A quality product on good paper, written by confident people well versed in their field. [I like to get my money's worth.] The editors are generous and inclusive - allowing space for counter theories; even those dastardly, old fashioned Cartesians are allowed a voice [as misguided as it may be ;]
There's plenty of open and easy flowing prose from the highest grade US, French, Australian, UK and global academics, who seem to be having fun and enjoying the debate they're collating, summarizing, reviewing and extending here. Introductory papers concisely outline the historical philosophical antecedents and the contemporary philosophic and scientific concerns of the field of situated cognition; from Merleau-Ponty to cybernetics and the cognitive sciences. The book is well grounded and fleshed out in its field - seems itself a palpably socio-political phenomenon of the situation of cognition; playing out, as it does, the tension between the independently existing, ideal subject of cognition and a more socially and environmentally distributed experience of cognition's location. In chasing after the material location of cognition [or/and information processing or/and, 'Could this be consciousness here? The embodied substance of it?'] I enjoyed the perplexing and conceptual challenge presented by the way in which the functional successes of cybernetics and robotics seem to be ratifying understanding cognition, perception and information processing as taking place in the accessible world and not in some abstract or internal location. Consciousness and memory are off-loaded from the CPU and, somehow, seem to be hung on [and constitutive of] the structures of the 'external' world as much as those structure are of it, cognition is a two way street.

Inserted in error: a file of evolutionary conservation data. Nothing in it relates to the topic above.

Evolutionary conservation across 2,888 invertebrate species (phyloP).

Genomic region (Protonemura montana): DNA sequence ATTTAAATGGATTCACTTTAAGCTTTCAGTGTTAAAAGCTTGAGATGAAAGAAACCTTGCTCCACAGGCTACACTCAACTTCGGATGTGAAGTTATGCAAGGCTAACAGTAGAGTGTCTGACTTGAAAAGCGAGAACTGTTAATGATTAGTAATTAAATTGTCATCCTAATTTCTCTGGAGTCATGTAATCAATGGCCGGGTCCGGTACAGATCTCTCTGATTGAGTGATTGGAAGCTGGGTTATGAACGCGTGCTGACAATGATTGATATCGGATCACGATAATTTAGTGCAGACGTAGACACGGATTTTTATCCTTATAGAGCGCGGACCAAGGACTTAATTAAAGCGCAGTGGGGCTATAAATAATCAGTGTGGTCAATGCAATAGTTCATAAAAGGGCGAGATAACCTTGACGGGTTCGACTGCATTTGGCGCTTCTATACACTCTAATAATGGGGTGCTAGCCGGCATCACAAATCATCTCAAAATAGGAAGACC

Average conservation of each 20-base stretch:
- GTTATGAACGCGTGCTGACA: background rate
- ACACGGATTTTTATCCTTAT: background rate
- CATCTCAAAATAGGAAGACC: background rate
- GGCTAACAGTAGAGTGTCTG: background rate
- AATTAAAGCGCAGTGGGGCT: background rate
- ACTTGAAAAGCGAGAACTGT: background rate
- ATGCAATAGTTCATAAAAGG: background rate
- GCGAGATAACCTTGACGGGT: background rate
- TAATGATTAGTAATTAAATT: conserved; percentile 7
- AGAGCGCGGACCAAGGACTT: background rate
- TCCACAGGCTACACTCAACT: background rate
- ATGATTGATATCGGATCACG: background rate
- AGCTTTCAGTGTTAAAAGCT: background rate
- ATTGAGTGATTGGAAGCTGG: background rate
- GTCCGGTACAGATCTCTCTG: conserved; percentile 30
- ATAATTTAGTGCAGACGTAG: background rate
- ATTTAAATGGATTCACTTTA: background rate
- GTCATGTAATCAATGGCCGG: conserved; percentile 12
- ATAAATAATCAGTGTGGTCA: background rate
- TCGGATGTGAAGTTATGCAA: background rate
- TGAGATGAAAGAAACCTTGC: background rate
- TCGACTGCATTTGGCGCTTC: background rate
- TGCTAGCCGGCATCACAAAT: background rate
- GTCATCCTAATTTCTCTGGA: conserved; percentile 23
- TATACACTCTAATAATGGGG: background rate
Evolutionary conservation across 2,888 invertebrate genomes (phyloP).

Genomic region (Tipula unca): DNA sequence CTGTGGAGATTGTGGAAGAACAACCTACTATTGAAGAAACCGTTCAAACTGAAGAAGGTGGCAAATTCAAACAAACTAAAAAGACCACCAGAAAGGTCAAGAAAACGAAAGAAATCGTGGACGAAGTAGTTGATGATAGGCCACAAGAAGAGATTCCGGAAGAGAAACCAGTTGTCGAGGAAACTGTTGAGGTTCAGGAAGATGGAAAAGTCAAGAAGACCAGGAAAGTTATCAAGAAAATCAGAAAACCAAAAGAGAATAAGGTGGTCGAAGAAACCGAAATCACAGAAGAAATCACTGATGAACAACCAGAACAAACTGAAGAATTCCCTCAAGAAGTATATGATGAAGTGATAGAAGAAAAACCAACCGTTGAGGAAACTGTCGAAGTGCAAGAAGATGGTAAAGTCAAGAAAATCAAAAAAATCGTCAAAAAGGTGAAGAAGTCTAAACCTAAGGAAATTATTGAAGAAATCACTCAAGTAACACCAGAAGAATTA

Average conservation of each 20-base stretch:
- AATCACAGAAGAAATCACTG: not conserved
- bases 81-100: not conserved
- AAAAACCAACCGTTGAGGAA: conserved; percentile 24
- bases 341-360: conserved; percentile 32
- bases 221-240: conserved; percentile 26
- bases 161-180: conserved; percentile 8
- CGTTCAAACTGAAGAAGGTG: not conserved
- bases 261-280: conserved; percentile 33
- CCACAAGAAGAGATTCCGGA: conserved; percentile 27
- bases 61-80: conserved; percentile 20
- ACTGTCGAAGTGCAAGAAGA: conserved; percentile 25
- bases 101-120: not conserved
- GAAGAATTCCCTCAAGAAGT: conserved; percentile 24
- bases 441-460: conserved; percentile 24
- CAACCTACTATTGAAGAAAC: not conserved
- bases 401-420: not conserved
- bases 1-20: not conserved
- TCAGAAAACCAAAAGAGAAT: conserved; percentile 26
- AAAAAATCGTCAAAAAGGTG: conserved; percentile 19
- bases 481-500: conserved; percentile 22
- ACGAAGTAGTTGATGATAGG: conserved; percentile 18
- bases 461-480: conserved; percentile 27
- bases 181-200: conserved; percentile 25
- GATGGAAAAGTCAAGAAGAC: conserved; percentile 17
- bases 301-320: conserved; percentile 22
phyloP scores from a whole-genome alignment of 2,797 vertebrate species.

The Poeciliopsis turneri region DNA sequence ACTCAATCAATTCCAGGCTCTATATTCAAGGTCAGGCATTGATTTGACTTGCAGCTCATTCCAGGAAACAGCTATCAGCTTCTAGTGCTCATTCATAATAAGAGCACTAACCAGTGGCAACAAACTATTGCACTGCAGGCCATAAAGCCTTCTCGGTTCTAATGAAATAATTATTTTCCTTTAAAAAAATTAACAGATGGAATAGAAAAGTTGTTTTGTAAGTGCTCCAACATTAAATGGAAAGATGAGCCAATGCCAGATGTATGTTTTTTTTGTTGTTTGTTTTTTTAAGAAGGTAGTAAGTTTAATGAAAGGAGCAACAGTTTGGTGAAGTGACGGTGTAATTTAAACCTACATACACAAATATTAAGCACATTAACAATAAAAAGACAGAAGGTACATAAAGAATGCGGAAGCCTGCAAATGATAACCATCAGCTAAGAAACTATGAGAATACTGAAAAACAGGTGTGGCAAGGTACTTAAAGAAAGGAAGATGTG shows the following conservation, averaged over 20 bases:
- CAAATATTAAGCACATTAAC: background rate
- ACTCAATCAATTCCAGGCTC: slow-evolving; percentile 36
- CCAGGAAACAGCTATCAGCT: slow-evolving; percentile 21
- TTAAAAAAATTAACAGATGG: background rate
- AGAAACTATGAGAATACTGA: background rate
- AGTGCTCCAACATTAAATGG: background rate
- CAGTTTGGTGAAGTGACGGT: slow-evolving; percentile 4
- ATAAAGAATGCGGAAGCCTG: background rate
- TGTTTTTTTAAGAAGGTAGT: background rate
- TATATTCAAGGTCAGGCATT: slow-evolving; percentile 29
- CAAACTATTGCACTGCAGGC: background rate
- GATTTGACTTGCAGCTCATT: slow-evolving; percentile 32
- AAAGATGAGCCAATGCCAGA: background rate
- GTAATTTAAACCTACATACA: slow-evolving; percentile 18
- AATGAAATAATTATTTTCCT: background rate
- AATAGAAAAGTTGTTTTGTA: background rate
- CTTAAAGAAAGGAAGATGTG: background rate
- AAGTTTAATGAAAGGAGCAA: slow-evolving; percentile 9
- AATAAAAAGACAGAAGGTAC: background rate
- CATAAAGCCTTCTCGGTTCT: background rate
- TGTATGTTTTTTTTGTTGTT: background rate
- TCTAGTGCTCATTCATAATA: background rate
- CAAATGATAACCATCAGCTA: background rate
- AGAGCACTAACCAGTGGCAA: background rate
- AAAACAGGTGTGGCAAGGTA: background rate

Metaphysics gets turned around so that it's the dualists who increasingly appear to be the unsubstantiated, abstract speculators. Their unlocatable homunculi and interior representations are gazumped by progressively understanding consciousness as utterly configured by its location, taken up by environment, bound even conceptually in dependence upon it and structured by its structures and manifest only there, not detached and isolated. This is therapy for the alienated subject. As the frontispiece says, 'Some argue that this new orientation calls for a revolutionary new metaphysics of mind, according to which mental states and processes, and even persons, literally extend into the environment.' It was only delusion and neurosis that imagined people could ever be detached from the world.
Wherever you personally track cognition down to during the process of reading this book, you're likely to find it located where you are. In your head? In the book? In the world? Where is this information?